When Warner Bros. announced it was going to pick up the tab for the reincarnated Mad Max franchise many of us smiled with excited anticipation. First of all, it’s George Miller, and secondly, its George f’ing Miller – one of the greatest filmmakers of our time. Visually, Mad Max: Fury Road could dilate the colorblind, but what Miller and the sound team accomplished acoustically was an astounding feat. Helping to oversee that process were supervising sound editors Mark Mangini and Scott Hecker.
Mangini, who’s worked on Black Mass, Stark Trek (2009), The Fifth Element, and over 100 other titles, came onto the project while the film was beginning its final mix. “I was brought on because George Miller was not happy with the progress of the sound,” said Mangini. “He reached out to me to help right the ship. To get things back on track in a bigger, more spectacular way that was fitting to a Mad Max film.”
Being a fan of Miller’s original films, Mangini knew it was a once in a lifetime opportunity with amazing possibilities for sound. “I was pinching myself as the call came in,” the sound editor recalled.
One of the many elements that helped the audio team create such an intricate soundscape were detailed spotting sessions with the director. “George is the most collaborative filmmaker I’ve ever worked with. He is incredibly receptive to fresh ideas. His mandate in the beginning was to help him tell the story with sound and we would have these very detailed, point-by-point spotting sessions outlining what the focus is and he’d tell us what the story was about,” explained Mangini. “He wasn’t micro-managing by any means, but telling us what he was trying to say, dramatically, in a certain point of the story. With a film with this much density and action, it’s easy to clutter up a sound track. These spotting sessions became a bible and point of inspiration.”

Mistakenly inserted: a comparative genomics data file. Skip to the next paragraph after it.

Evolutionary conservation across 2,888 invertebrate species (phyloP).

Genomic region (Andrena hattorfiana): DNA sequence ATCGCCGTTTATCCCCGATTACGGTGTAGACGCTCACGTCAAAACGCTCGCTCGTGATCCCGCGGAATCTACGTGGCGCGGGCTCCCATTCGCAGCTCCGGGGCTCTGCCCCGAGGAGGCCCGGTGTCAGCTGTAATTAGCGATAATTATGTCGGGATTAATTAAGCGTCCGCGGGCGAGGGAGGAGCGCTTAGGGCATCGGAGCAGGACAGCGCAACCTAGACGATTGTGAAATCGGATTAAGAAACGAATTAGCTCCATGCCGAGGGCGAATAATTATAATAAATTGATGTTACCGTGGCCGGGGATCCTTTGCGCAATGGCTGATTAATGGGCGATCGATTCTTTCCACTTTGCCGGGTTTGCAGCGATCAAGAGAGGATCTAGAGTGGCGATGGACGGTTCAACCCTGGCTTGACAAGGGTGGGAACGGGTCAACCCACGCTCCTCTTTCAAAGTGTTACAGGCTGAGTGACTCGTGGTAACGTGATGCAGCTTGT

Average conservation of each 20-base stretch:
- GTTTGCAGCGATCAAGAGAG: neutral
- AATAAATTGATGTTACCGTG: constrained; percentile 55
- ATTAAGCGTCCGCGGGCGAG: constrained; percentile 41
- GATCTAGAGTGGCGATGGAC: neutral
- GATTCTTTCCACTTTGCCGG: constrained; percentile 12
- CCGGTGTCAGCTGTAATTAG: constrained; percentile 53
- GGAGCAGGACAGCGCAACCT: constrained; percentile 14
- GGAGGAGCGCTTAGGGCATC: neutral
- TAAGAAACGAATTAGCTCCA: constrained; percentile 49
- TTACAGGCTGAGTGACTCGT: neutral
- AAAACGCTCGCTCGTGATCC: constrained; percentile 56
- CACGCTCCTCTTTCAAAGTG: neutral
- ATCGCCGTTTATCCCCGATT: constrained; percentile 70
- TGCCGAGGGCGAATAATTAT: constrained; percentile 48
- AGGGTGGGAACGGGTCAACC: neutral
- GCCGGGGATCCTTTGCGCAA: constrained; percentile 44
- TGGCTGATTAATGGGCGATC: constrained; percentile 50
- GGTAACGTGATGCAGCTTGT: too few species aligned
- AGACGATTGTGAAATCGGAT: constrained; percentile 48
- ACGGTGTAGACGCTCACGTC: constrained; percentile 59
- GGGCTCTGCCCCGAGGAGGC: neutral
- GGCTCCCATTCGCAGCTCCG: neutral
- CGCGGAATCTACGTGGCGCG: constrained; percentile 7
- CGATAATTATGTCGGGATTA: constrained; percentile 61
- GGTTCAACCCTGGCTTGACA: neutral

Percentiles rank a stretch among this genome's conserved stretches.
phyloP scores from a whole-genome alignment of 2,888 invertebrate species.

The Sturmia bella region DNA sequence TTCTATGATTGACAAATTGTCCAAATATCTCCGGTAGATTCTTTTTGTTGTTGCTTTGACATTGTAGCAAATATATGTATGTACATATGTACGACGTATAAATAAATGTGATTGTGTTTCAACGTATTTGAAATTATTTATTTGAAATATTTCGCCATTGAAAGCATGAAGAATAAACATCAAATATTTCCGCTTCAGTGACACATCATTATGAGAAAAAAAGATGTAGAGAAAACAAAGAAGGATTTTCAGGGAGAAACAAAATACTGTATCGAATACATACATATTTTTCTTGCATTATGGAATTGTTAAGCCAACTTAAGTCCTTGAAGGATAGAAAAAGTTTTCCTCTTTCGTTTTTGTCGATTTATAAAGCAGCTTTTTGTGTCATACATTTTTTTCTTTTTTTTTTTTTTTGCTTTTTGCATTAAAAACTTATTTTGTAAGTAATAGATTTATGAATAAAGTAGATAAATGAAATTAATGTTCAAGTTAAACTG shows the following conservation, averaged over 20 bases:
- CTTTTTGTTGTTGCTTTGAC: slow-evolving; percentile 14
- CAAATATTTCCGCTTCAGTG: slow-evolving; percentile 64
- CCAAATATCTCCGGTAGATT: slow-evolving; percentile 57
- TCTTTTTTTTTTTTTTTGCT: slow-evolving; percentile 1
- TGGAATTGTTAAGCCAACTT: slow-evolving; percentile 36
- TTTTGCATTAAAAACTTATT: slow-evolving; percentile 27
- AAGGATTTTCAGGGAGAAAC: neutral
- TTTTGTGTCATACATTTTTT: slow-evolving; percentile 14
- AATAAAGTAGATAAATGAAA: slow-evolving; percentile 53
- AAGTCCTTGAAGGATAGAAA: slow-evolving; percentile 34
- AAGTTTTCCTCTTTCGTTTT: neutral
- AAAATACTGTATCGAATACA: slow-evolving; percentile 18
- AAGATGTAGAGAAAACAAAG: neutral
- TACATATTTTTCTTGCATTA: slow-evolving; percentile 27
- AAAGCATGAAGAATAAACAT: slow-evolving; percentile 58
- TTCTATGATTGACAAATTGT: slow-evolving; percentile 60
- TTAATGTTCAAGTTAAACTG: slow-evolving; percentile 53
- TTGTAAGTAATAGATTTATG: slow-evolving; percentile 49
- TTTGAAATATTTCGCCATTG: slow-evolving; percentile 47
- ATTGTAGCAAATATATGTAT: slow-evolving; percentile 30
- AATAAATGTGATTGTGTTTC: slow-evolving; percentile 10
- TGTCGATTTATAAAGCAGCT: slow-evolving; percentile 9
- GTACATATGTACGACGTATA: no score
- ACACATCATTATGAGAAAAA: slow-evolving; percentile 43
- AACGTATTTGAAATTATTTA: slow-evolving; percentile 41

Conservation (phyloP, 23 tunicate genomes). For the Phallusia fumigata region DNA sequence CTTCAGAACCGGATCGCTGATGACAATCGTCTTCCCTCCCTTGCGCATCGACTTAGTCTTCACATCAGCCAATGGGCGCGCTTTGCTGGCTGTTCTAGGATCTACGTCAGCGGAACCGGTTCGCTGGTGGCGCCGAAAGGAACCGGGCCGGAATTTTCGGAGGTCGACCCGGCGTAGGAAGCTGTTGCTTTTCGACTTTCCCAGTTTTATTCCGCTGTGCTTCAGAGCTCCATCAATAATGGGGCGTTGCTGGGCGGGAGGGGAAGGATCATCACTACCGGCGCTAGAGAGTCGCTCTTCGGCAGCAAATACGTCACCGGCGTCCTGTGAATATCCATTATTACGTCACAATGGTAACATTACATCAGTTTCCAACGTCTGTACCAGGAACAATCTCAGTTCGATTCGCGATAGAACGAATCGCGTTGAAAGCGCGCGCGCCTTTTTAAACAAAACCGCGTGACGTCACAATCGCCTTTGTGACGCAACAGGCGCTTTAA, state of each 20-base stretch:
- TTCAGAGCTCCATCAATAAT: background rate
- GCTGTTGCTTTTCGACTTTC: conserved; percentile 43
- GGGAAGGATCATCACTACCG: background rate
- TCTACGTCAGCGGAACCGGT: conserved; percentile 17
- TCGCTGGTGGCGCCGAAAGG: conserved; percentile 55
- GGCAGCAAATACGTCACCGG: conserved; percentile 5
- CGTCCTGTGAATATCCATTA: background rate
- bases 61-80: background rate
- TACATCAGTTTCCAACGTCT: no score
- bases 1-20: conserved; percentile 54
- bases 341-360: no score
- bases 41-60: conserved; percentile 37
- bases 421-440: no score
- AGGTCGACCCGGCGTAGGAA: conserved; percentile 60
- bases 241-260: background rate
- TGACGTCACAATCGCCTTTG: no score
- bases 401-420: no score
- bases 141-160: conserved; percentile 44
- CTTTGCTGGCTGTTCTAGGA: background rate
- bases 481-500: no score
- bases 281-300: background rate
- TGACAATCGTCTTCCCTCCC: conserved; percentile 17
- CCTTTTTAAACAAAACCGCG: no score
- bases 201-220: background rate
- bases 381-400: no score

The heart of the work was to have the audience absolutely believe what they were hearing and seeing was real. “We tried to stay away from artifice,” said Mangini. “We didn’t want to use synthesis in too much of the sound design because it tends to ring untrue, and instead, we used more naturalistic and acoustical sounds.” One aural pitch from Mangini centered on the War Rig, a colossal war machine driven by Furisoa (Charlize Theron). “The Fury Road story reminded me of Moby-Dick. The War Rig is the great whale and Immortan Joe (Hugh Keays-Byrne) is Ahab. We used that as a metaphor – Joe being this crazed captain with the intent on killing the War Rig at all costs. And that propelled all sorts of different sound motifs from a visualization standpoint to the sound work.”
When the War Rig was attacked by the War Boys, Polecats or Buzzards, whale sounds were laced into the mix. “When you’d see a harpoon skewer the War Rig’s tanker, we’d sweeten it with hump back whales moaning and growling. When liquid would burst from the truck, we would have a whale’s blowhole shooting off,” explained Mangini. “We used these kinds of narrative angles all throughout the sound work. Another simple one is when Max (Tom Hardy) finally comes up to the truck where he sees the girls spraying themselves with water. At that point, the track becomes very spare because that’s all the story is about. We wanted to highlight the sound of just the water because that’s all Max is keyed in on.”